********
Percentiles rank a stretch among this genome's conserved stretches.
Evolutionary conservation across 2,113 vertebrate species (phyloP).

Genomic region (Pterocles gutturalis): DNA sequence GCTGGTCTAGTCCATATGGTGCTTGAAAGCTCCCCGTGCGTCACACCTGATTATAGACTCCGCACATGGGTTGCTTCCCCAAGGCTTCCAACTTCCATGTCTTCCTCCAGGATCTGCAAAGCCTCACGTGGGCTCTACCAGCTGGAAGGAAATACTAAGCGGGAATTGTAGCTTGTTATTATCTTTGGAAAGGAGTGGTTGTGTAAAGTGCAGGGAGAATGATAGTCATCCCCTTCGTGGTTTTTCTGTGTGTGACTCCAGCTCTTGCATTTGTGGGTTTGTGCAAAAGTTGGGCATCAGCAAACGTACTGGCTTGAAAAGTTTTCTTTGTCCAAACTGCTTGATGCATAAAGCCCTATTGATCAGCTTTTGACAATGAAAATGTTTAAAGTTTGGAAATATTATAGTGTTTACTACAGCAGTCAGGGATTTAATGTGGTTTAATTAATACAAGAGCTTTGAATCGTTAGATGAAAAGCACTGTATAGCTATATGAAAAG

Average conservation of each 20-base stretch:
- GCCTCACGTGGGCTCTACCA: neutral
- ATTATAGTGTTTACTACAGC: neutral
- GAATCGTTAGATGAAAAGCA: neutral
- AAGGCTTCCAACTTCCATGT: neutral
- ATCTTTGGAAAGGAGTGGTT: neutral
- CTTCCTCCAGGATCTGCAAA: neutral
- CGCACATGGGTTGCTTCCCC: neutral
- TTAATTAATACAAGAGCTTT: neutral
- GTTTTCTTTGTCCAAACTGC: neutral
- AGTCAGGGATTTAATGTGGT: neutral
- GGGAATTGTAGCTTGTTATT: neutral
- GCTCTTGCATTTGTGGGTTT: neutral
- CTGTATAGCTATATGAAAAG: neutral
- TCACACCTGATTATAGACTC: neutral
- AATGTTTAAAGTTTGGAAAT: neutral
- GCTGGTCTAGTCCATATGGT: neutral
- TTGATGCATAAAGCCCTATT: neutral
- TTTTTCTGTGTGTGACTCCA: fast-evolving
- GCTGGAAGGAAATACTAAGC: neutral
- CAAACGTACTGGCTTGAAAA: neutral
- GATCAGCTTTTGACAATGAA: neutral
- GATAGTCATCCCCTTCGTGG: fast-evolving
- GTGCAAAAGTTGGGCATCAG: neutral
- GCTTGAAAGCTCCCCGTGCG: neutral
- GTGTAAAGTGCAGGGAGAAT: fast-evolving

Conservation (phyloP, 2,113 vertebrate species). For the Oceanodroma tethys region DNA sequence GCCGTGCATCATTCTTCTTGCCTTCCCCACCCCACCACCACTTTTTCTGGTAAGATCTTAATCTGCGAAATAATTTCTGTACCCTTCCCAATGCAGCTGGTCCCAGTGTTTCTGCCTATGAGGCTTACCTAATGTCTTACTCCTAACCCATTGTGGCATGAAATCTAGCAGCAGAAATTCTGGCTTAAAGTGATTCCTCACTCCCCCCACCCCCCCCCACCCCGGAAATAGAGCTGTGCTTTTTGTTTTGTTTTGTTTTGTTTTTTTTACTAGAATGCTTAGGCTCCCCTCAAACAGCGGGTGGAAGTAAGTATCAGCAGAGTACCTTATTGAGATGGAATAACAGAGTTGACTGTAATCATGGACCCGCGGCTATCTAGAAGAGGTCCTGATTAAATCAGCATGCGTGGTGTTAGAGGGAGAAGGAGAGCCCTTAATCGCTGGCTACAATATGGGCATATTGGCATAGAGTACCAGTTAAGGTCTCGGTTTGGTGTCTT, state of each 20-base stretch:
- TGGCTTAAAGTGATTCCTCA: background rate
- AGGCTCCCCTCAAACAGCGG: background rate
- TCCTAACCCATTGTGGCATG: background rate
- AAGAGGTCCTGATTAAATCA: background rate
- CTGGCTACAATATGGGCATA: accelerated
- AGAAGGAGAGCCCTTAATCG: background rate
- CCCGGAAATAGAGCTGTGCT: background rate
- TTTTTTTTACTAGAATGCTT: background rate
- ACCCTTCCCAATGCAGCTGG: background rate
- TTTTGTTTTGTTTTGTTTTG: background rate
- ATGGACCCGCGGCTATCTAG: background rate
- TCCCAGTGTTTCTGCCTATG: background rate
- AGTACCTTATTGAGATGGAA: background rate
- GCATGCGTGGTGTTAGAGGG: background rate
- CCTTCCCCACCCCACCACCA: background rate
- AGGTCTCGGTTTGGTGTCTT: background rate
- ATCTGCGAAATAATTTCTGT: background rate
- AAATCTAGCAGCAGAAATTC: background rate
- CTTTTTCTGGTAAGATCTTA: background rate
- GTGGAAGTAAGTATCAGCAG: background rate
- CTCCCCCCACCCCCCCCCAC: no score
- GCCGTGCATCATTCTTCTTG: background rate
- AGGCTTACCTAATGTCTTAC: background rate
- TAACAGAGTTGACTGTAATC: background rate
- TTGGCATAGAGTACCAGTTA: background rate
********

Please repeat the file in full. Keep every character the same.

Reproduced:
Percentiles rank a stretch among this genome's conserved stretches.
Evolutionary conservation across 2,113 vertebrate species (phyloP).

Genomic region (Pterocles gutturalis): DNA sequence GCTGGTCTAGTCCATATGGTGCTTGAAAGCTCCCCGTGCGTCACACCTGATTATAGACTCCGCACATGGGTTGCTTCCCCAAGGCTTCCAACTTCCATGTCTTCCTCCAGGATCTGCAAAGCCTCACGTGGGCTCTACCAGCTGGAAGGAAATACTAAGCGGGAATTGTAGCTTGTTATTATCTTTGGAAAGGAGTGGTTGTGTAAAGTGCAGGGAGAATGATAGTCATCCCCTTCGTGGTTTTTCTGTGTGTGACTCCAGCTCTTGCATTTGTGGGTTTGTGCAAAAGTTGGGCATCAGCAAACGTACTGGCTTGAAAAGTTTTCTTTGTCCAAACTGCTTGATGCATAAAGCCCTATTGATCAGCTTTTGACAATGAAAATGTTTAAAGTTTGGAAATATTATAGTGTTTACTACAGCAGTCAGGGATTTAATGTGGTTTAATTAATACAAGAGCTTTGAATCGTTAGATGAAAAGCACTGTATAGCTATATGAAAAG

Average conservation of each 20-base stretch:
- GCCTCACGTGGGCTCTACCA: neutral
- ATTATAGTGTTTACTACAGC: neutral
- GAATCGTTAGATGAAAAGCA: neutral
- AAGGCTTCCAACTTCCATGT: neutral
- ATCTTTGGAAAGGAGTGGTT: neutral
- CTTCCTCCAGGATCTGCAAA: neutral
- CGCACATGGGTTGCTTCCCC: neutral
- TTAATTAATACAAGAGCTTT: neutral
- GTTTTCTTTGTCCAAACTGC: neutral
- AGTCAGGGATTTAATGTGGT: neutral
- GGGAATTGTAGCTTGTTATT: neutral
- GCTCTTGCATTTGTGGGTTT: neutral
- CTGTATAGCTATATGAAAAG: neutral
- TCACACCTGATTATAGACTC: neutral
- AATGTTTAAAGTTTGGAAAT: neutral
- GCTGGTCTAGTCCATATGGT: neutral
- TTGATGCATAAAGCCCTATT: neutral
- TTTTTCTGTGTGTGACTCCA: fast-evolving
- GCTGGAAGGAAATACTAAGC: neutral
- CAAACGTACTGGCTTGAAAA: neutral
- GATCAGCTTTTGACAATGAA: neutral
- GATAGTCATCCCCTTCGTGG: fast-evolving
- GTGCAAAAGTTGGGCATCAG: neutral
- GCTTGAAAGCTCCCCGTGCG: neutral
- GTGTAAAGTGCAGGGAGAAT: fast-evolving

Conservation (phyloP, 2,113 vertebrate species). For the Oceanodroma tethys region DNA sequence GCCGTGCATCATTCTTCTTGCCTTCCCCACCCCACCACCACTTTTTCTGGTAAGATCTTAATCTGCGAAATAATTTCTGTACCCTTCCCAATGCAGCTGGTCCCAGTGTTTCTGCCTATGAGGCTTACCTAATGTCTTACTCCTAACCCATTGTGGCATGAAATCTAGCAGCAGAAATTCTGGCTTAAAGTGATTCCTCACTCCCCCCACCCCCCCCCACCCCGGAAATAGAGCTGTGCTTTTTGTTTTGTTTTGTTTTGTTTTTTTTACTAGAATGCTTAGGCTCCCCTCAAACAGCGGGTGGAAGTAAGTATCAGCAGAGTACCTTATTGAGATGGAATAACAGAGTTGACTGTAATCATGGACCCGCGGCTATCTAGAAGAGGTCCTGATTAAATCAGCATGCGTGGTGTTAGAGGGAGAAGGAGAGCCCTTAATCGCTGGCTACAATATGGGCATATTGGCATAGAGTACCAGTTAAGGTCTCGGTTTGGTGTCTT, state of each 20-base stretch:
- TGGCTTAAAGTGATTCCTCA: background rate
- AGGCTCCCCTCAAACAGCGG: background rate
- TCCTAACCCATTGTGGCATG: background rate
- AAGAGGTCCTGATTAAATCA: background rate
- CTGGCTACAATATGGGCATA: accelerated
- AGAAGGAGAGCCCTTAATCG: background rate
- CCCGGAAATAGAGCTGTGCT: background rate
- TTTTTTTTACTAGAATGCTT: background rate
- ACCCTTCCCAATGCAGCTGG: background rate
- TTTTGTTTTGTTTTGTTTTG: background rate
- ATGGACCCGCGGCTATCTAG: background rate
- TCCCAGTGTTTCTGCCTATG: background rate
- AGTACCTTATTGAGATGGAA: background rate
- GCATGCGTGGTGTTAGAGGG: background rate
- CCTTCCCCACCCCACCACCA: background rate
- AGGTCTCGGTTTGGTGTCTT: background rate
- ATCTGCGAAATAATTTCTGT: background rate
- AAATCTAGCAGCAGAAATTC: background rate
- CTTTTTCTGGTAAGATCTTA: background rate
- GTGGAAGTAAGTATCAGCAG: background rate
- CTCCCCCCACCCCCCCCCAC: no score
- GCCGTGCATCATTCTTCTTG: background rate
- AGGCTTACCTAATGTCTTAC: background rate
- TAACAGAGTTGACTGTAATC: background rate
- TTGGCATAGAGTACCAGTTA: background rate